NUJ fighting for the rights of British freelance journalists working in the EU
In a letter to President von der Leyen NUJ’s General Secretary Michelle Stanistreet has asked for clarification on the situation of self-employed members who live and work in the European Union.
The National Union of Journalists is the union for journalists and journalism in the UK and Ireland, and also represents members who live and work in the European Union, most of whom are UK nationals, and many of whom are self-employed in a variety of careers including correspondents, reporters, photographers, editors, public relations and other media professionals. Their work often requires them to operate in different EU countries. It has, until now, been standard practice for such UK nationals to live in one EU Member State but work in or provide services to other EU member states. For example, our members may be commissioned to cover an event in one country, by a media organisation based in a second, while living themselves in a third. In order to flourish as self-employed persons they may then sell an article or photograph to media organisations in a fourth country.
Having read the Guidance Note relating to the Agreement on the withdrawal of the United Kingdom of Great Britain and Northern Ireland from the European Union and the European Atomic Energy Community Part Two – Citizens’ Rights (2020/C 173/01) in conjunction with the relevant sections of the Agreement on the withdrawal of the United Kingdom of Great Britain and Northern Ireland from the European Union and the European Atomic Energy Community (2019/C 384 I/01), the TFEU and Regulation (EU) No 492/2011 of the European Parliament and of the Council of 5 April 2011 on freedom of movement for workers within the Union it is unclear to us whether these workers are included in the provisions of Articles 24 and 25 of the Withdrawal Agreement.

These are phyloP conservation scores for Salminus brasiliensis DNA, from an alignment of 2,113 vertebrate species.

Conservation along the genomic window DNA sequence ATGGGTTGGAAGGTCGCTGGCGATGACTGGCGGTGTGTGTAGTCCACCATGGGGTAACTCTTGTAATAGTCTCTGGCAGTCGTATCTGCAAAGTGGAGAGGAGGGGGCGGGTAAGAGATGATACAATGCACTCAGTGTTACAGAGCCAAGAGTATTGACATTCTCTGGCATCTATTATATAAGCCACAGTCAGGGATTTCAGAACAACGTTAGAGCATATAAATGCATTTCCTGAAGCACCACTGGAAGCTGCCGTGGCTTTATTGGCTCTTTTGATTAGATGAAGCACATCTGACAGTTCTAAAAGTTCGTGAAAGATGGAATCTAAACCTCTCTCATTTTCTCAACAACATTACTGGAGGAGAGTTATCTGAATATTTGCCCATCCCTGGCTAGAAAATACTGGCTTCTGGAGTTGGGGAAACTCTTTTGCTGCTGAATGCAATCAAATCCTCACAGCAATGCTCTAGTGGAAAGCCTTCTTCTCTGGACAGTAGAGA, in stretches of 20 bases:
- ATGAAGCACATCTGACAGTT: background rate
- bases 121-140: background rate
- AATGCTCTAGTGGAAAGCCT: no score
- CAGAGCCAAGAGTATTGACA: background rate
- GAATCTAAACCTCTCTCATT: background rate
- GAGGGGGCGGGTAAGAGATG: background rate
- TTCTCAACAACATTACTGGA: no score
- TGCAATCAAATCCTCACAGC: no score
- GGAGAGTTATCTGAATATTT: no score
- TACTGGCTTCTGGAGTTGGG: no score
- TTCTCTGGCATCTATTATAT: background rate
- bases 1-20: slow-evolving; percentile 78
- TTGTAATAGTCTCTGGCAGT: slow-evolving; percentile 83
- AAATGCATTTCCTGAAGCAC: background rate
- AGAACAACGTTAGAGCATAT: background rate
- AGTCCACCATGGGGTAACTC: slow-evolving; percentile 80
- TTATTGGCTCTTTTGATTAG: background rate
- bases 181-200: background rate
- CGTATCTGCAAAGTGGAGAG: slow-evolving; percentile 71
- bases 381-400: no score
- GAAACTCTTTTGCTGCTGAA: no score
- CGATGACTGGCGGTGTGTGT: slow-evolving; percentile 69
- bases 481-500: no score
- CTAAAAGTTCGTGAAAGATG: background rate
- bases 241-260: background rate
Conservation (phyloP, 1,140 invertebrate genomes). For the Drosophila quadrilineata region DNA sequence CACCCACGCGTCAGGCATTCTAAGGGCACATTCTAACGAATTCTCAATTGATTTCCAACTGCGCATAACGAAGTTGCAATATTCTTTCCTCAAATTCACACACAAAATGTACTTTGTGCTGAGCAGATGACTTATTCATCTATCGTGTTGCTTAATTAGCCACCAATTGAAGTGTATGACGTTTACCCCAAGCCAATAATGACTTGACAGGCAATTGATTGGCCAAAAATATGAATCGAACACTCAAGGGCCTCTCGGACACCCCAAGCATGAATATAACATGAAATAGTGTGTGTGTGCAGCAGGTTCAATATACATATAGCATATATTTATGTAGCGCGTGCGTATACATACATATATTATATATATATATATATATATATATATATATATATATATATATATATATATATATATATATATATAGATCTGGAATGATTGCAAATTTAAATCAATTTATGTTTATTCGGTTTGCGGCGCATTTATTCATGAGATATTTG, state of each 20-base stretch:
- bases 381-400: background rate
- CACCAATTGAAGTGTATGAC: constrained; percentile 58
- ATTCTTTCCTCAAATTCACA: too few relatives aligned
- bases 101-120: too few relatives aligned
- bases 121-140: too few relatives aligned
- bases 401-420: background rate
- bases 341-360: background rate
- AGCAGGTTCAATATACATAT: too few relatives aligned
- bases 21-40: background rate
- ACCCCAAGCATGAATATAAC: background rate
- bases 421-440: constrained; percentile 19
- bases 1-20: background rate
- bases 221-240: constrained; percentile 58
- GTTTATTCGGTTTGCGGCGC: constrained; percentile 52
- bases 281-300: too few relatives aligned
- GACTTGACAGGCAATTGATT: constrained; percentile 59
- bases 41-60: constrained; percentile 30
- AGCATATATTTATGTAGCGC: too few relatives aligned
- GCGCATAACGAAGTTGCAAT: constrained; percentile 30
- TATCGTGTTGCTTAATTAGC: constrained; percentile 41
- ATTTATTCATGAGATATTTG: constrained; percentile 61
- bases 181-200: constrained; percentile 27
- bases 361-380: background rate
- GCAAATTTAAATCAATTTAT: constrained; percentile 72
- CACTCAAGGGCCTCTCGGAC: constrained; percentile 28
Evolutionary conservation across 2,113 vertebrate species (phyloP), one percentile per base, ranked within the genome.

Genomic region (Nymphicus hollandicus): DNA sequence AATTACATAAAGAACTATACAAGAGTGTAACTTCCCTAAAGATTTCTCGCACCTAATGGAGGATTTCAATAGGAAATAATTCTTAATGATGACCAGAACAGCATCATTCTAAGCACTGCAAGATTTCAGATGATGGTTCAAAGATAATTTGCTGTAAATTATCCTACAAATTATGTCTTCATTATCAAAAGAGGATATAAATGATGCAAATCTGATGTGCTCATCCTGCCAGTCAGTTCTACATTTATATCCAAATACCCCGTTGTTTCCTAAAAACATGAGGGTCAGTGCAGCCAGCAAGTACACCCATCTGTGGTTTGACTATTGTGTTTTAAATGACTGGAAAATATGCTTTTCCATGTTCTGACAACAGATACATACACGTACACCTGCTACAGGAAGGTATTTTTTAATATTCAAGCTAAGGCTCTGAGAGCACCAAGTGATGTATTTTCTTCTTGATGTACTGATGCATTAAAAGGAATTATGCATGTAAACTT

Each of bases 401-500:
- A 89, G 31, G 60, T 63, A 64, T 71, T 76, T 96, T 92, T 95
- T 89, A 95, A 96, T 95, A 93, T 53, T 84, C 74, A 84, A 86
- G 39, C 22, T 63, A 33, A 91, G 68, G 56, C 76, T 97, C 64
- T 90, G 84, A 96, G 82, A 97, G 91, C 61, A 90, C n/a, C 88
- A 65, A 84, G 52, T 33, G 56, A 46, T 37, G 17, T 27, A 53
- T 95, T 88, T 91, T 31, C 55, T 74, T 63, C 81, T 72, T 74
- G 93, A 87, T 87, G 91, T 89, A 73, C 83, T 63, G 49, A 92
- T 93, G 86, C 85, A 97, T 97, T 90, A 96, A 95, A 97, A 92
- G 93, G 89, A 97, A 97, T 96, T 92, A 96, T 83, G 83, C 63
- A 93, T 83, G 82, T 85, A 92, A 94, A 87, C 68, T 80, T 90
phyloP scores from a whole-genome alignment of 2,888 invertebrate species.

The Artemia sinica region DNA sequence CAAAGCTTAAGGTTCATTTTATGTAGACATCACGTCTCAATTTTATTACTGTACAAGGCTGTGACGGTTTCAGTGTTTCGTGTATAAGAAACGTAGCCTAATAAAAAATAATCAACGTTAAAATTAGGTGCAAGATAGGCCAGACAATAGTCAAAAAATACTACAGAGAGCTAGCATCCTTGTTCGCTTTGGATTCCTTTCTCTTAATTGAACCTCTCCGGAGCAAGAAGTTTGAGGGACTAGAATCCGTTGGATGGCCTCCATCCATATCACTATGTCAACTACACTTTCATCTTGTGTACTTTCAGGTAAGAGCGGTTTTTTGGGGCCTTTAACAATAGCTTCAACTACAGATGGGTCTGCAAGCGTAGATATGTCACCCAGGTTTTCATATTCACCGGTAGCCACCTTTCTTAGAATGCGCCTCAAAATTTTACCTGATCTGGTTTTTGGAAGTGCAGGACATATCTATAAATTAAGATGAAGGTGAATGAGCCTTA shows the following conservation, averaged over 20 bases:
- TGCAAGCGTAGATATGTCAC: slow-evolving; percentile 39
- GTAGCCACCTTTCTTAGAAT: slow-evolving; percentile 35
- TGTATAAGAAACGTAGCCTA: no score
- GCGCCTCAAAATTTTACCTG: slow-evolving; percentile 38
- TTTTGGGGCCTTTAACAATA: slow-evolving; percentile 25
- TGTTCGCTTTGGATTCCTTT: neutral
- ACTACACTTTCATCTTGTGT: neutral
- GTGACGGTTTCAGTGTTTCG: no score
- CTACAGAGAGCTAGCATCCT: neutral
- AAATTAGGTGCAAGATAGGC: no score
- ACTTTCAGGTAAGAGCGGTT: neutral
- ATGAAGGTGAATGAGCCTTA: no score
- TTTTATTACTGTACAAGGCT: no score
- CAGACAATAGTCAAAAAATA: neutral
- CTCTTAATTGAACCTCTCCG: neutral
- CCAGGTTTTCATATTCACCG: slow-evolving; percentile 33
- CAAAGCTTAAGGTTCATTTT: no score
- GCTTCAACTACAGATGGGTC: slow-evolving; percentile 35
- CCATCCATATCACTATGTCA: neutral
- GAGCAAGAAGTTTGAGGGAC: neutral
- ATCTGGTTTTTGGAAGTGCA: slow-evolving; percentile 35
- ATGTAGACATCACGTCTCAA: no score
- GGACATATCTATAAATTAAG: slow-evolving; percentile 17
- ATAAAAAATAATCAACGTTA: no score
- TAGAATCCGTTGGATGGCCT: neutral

Could you provide the union with clarification on the situation of self-employed workers engaging in the types of cross-border work outlined above, and whether or not they fall into the definition of a ‘self-employed person’, or a ‘self-employed frontier worker’.
Please could you clarify the following:
- Are such workers considered ‘self-employed persons’ or ‘self-employed frontier workers’ under the Withdrawal Agreement
- What is the position for these types of workers if the current provisions of the Withdrawal Agreement, in particular Articles 24 and 25, remain in force after January 1, 2021
- What is the position for these types of workers if there is no Agreement between the United Kingdom and the European Union on January 1, 2021?
We request this clarification on behalf of members who live and work in the European Union and who would like to continue to do so using experience, expertise and knowledge often built up over decades of Continental European residence, thereby contributing to a healthy and diverse media and cultural landscape – core values of the EU.
Despite the stated purpose of the Withdrawal agreement to “limit to a minimum the disruption to people’s lives which the UK’s departure is likely to cause” we fear that in the current complications surrounding the UK withdrawal from the EU, the voice of this specific cohort of workers could go unheard.